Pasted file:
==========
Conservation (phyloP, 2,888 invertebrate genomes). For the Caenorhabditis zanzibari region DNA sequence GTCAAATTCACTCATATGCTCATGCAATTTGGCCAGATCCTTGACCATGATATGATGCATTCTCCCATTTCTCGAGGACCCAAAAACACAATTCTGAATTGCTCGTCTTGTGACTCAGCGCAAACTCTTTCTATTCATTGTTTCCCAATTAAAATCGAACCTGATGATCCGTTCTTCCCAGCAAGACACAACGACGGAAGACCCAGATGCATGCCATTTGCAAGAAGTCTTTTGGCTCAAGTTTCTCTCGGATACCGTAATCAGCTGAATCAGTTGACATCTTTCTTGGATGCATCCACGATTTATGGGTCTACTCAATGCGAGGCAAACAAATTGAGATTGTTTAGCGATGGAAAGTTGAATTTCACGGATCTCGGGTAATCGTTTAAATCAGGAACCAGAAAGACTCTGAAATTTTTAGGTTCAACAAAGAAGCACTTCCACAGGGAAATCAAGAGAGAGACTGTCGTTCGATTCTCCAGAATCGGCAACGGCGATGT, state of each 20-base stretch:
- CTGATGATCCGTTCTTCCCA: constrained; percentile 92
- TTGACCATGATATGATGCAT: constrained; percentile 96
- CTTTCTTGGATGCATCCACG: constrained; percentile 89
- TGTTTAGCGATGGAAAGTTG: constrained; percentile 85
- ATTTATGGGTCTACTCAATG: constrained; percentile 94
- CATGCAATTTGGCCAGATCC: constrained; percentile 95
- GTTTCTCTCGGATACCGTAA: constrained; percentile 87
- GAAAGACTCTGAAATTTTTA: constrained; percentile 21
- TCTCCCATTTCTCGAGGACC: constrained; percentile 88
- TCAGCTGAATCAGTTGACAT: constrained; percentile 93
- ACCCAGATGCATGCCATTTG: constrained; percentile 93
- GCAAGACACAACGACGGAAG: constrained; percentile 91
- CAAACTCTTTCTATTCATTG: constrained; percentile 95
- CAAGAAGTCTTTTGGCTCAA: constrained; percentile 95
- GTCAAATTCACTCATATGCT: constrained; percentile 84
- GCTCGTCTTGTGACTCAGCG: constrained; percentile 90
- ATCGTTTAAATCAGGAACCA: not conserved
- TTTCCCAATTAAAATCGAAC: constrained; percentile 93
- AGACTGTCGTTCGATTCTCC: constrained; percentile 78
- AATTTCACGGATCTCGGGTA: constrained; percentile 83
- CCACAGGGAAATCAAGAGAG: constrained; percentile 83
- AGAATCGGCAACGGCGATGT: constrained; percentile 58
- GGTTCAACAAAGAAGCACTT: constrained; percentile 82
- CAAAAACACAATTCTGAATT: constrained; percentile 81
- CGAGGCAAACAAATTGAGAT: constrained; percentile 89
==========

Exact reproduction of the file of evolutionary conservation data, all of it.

Conservation (phyloP, 2,888 invertebrate genomes). For the Caenorhabditis zanzibari region DNA sequence GTCAAATTCACTCATATGCTCATGCAATTTGGCCAGATCCTTGACCATGATATGATGCATTCTCCCATTTCTCGAGGACCCAAAAACACAATTCTGAATTGCTCGTCTTGTGACTCAGCGCAAACTCTTTCTATTCATTGTTTCCCAATTAAAATCGAACCTGATGATCCGTTCTTCCCAGCAAGACACAACGACGGAAGACCCAGATGCATGCCATTTGCAAGAAGTCTTTTGGCTCAAGTTTCTCTCGGATACCGTAATCAGCTGAATCAGTTGACATCTTTCTTGGATGCATCCACGATTTATGGGTCTACTCAATGCGAGGCAAACAAATTGAGATTGTTTAGCGATGGAAAGTTGAATTTCACGGATCTCGGGTAATCGTTTAAATCAGGAACCAGAAAGACTCTGAAATTTTTAGGTTCAACAAAGAAGCACTTCCACAGGGAAATCAAGAGAGAGACTGTCGTTCGATTCTCCAGAATCGGCAACGGCGATGT, state of each 20-base stretch:
- CTGATGATCCGTTCTTCCCA: constrained; percentile 92
- TTGACCATGATATGATGCAT: constrained; percentile 96
- CTTTCTTGGATGCATCCACG: constrained; percentile 89
- TGTTTAGCGATGGAAAGTTG: constrained; percentile 85
- ATTTATGGGTCTACTCAATG: constrained; percentile 94
- CATGCAATTTGGCCAGATCC: constrained; percentile 95
- GTTTCTCTCGGATACCGTAA: constrained; percentile 87
- GAAAGACTCTGAAATTTTTA: constrained; percentile 21
- TCTCCCATTTCTCGAGGACC: constrained; percentile 88
- TCAGCTGAATCAGTTGACAT: constrained; percentile 93
- ACCCAGATGCATGCCATTTG: constrained; percentile 93
- GCAAGACACAACGACGGAAG: constrained; percentile 91
- CAAACTCTTTCTATTCATTG: constrained; percentile 95
- CAAGAAGTCTTTTGGCTCAA: constrained; percentile 95
- GTCAAATTCACTCATATGCT: constrained; percentile 84
- GCTCGTCTTGTGACTCAGCG: constrained; percentile 90
- ATCGTTTAAATCAGGAACCA: not conserved
- TTTCCCAATTAAAATCGAAC: constrained; percentile 93
- AGACTGTCGTTCGATTCTCC: constrained; percentile 78
- AATTTCACGGATCTCGGGTA: constrained; percentile 83
- CCACAGGGAAATCAAGAGAG: constrained; percentile 83
- AGAATCGGCAACGGCGATGT: constrained; percentile 58
- GGTTCAACAAAGAAGCACTT: constrained; percentile 82
- CAAAAACACAATTCTGAATT: constrained; percentile 81
- CGAGGCAAACAAATTGAGAT: constrained; percentile 89